Migrants and social inequalities across the EU


Estimated time of reading: ~ 3 minutes  

Illegal migration is a major challenge for many European countries, with thousands of people attempting to enter Europe each year without proper documentation. While many European countries have taken steps to address illegal migration, such as strengthening border controls and increasing cooperation with other countries, the issue remains a significant challenge.

One of the main concerns associated with illegal migration is the social inequalities that many migrants face. These inequalities can be caused by a range of factors, including a lack of access to healthcare, education, and employment. In Western Europe and Scandinavia, the issue of illegal migration has become particularly acute in recent years.

These regions are attractive to migrants due to their high standards of living and strong social welfare systems. However, many of these systems are designed to support citizens and legal residents, and may not be accessible to illegal migrants. One of the key social inequalities faced by illegal migrants in Western Europe and Scandinavia is a lack of access to healthcare. Illegal migrants are not eligible for public healthcare services, meaning that they may be unable to access vital medical care. This can result in serious health problems going untreated, which can in turn have negative impacts on the individual and on society more broadly.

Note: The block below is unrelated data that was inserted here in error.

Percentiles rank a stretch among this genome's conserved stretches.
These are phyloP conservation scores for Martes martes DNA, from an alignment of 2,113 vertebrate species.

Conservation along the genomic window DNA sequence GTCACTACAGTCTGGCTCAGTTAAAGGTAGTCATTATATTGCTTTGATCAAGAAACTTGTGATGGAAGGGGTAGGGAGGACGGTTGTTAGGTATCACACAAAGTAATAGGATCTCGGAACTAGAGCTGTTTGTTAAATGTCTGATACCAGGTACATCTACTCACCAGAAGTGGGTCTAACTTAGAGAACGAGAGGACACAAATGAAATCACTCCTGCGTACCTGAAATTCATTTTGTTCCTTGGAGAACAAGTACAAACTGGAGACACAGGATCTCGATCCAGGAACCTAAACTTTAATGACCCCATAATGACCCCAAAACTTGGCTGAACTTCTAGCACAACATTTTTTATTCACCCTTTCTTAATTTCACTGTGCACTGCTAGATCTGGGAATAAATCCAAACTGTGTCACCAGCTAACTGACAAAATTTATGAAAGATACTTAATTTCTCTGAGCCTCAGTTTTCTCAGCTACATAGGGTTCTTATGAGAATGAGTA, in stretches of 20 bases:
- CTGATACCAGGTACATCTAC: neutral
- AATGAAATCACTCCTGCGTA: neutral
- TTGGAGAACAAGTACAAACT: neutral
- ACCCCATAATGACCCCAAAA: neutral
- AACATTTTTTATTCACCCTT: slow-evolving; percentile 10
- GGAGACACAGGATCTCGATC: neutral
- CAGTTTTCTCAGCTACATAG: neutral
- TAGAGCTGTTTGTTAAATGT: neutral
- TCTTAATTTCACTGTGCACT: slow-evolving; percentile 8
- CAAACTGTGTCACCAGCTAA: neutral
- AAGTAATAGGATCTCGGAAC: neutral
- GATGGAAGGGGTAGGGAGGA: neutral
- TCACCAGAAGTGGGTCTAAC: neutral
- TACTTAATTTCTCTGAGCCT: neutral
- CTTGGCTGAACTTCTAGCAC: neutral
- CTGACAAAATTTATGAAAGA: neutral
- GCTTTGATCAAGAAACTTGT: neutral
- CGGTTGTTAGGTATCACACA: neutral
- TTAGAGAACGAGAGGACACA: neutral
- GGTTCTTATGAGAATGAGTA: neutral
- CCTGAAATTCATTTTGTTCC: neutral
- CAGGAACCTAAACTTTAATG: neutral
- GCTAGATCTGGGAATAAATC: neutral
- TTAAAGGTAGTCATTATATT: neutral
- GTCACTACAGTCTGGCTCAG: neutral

Untreated communicable diseases can spread to the wider population, and mental health issues can result in social and economic problems. In addition they also face significant barriers to accessing education and employment, making it difficult for them to access other services, as housing, and can lead to a cycle of poverty and social exclusion.

The issue of illegal migration and social inequality is complex, and there are no easy solutions. However, there are a number of steps that could be taken to address the issue. One of the most important is to increase support for legal migration, which can help to reduce the number of people attempting to enter Europe illegally. This could include improving the visa application process, providing more information on legal migration options, and increasing the number of resettlement places for refugees.

Written by: Nenad Stekić

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